I had a long day of coaching, training, and podcasting and I was looking forward to unwinding at home that evening, believe it or not, by getting out and doing some yard work. Immediately after dinner, I told my wife and three kids, “I am going outside to mow the lawn.”
I changed into my yard work outfit, put my headphones in, fired up some Alan Jackson and started with some tree clipping. I was deep into it, sweating hard, and feeling very productive.
Then, my wife sent my 10-year-old son out to help me. I immediately felt a sinking feeling in my stomach…
“Now what,” I thought to myself. “I have to stop what I’m doing to get him involved? I am being so productive right now, this is going to really set me back.”
So, I ignored my son for a while. He went into the garage and fumbled with the weight set. Finally, it hit me. At the Engineering Management Institute, I spend a lot of my time coaching and training engineers on how to be more productive by delegating effectively. The biggest barrier that engineers and other professionals have when it comes to delegating is holding on to the tasks for too long. They take on the mentality of, “It will take me longer to show him or her how to do it. It will be faster if I just do it myself.”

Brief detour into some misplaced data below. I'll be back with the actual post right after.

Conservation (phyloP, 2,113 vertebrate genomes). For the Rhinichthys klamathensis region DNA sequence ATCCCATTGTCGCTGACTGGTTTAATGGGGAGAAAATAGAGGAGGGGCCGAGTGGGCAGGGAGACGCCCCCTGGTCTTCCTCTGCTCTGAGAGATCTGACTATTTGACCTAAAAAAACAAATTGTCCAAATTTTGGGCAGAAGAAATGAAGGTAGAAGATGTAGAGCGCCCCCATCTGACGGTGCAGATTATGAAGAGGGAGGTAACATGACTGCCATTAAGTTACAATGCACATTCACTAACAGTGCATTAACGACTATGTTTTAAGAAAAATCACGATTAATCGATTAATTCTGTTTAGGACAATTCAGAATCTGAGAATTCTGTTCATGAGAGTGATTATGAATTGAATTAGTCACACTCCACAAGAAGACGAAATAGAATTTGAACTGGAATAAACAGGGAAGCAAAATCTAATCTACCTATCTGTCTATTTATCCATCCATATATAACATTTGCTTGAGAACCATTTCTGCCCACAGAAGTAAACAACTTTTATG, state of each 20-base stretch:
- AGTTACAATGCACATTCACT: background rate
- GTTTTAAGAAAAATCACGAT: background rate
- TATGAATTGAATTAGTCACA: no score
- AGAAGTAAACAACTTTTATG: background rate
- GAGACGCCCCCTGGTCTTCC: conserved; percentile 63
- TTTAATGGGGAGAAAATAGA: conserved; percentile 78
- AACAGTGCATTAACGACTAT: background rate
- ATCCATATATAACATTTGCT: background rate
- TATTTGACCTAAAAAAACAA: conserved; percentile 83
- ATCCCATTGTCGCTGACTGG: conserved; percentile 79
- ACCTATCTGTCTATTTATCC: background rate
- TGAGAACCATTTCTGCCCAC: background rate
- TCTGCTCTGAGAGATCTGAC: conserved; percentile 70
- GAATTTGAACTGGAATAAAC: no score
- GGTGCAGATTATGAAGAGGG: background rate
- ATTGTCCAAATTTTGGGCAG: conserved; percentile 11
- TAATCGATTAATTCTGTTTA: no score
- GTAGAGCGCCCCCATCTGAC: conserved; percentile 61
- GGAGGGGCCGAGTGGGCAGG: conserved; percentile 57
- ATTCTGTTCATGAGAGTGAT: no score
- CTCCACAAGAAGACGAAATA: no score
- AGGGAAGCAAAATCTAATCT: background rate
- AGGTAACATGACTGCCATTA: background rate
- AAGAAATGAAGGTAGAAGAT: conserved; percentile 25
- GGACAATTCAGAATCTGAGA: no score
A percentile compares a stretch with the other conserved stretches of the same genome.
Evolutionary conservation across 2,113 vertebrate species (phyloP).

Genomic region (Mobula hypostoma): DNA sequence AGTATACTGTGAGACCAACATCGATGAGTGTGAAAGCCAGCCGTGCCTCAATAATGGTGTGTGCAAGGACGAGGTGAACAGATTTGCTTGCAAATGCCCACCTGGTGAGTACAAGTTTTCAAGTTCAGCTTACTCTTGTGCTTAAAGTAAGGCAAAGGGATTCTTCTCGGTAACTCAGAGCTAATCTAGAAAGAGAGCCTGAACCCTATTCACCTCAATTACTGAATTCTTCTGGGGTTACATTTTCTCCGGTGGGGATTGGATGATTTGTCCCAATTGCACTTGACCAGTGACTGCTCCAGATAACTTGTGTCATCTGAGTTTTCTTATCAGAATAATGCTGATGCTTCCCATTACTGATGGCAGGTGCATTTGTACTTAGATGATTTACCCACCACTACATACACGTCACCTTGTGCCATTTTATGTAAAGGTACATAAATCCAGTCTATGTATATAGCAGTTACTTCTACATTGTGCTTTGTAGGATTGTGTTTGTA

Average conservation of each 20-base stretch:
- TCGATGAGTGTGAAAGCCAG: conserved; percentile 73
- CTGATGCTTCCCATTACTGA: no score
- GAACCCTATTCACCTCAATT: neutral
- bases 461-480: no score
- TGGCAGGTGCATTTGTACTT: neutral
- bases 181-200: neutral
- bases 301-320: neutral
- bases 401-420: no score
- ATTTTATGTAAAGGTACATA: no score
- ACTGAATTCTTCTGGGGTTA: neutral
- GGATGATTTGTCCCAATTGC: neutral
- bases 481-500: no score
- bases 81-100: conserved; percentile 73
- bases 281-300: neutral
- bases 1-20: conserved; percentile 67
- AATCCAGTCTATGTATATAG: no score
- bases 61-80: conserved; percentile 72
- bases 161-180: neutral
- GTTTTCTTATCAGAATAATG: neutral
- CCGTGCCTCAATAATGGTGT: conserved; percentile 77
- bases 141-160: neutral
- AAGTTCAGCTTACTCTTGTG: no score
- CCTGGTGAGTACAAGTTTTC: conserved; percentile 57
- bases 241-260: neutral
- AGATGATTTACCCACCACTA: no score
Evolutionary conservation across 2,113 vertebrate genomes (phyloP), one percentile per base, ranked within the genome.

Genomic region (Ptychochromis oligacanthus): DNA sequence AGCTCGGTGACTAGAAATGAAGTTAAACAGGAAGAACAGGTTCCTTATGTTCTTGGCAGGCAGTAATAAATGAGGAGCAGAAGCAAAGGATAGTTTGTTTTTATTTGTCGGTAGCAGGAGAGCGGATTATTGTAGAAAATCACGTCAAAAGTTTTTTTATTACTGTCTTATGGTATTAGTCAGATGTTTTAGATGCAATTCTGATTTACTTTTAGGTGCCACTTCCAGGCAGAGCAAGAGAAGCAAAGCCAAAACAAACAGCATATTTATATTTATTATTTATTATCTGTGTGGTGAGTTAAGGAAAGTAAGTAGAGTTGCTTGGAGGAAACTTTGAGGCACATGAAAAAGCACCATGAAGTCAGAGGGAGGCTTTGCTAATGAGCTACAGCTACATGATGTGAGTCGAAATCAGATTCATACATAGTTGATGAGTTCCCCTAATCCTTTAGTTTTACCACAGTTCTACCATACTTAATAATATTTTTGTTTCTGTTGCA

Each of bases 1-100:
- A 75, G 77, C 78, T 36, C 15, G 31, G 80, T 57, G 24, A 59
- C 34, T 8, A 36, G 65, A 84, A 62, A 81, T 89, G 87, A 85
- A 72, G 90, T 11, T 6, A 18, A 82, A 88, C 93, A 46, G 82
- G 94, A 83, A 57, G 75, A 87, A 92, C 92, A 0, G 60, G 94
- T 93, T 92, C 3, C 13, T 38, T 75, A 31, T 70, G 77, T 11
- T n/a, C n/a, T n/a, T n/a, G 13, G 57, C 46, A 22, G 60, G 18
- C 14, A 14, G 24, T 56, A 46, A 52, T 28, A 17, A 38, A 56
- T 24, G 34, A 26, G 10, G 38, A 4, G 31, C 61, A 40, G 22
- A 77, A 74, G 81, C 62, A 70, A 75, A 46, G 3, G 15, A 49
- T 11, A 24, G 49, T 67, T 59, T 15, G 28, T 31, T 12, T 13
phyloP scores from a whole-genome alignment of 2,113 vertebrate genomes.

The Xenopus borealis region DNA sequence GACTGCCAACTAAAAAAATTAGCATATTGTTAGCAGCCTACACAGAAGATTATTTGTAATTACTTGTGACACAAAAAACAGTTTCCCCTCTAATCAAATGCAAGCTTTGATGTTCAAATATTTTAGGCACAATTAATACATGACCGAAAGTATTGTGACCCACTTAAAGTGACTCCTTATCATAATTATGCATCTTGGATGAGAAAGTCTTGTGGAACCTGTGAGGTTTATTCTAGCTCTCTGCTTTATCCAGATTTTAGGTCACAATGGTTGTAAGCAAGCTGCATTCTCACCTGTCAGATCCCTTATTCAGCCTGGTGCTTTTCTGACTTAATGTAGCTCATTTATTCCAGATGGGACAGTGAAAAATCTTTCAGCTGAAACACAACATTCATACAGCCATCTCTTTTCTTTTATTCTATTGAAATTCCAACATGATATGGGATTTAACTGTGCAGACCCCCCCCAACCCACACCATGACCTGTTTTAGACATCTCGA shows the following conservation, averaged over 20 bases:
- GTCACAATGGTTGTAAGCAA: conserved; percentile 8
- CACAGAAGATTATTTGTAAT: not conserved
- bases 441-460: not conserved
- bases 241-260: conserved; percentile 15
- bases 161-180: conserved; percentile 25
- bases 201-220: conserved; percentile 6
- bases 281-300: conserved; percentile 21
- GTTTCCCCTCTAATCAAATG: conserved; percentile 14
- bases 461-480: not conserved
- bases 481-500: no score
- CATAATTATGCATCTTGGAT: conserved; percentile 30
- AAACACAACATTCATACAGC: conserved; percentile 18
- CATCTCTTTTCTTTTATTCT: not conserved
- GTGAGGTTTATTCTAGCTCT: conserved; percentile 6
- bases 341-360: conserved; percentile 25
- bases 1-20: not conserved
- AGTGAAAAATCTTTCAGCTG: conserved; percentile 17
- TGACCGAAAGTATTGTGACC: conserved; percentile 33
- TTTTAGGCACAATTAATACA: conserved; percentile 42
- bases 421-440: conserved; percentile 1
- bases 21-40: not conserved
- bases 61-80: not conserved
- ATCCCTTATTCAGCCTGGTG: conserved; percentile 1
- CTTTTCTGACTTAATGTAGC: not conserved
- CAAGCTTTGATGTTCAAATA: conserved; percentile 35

You can get away with that mentality for a little while in your career, but if you really want to develop professionally and climb the ranks in your firm, you will have to let go of that philosophy and rigorously delegate every task that you shouldn’t be doing.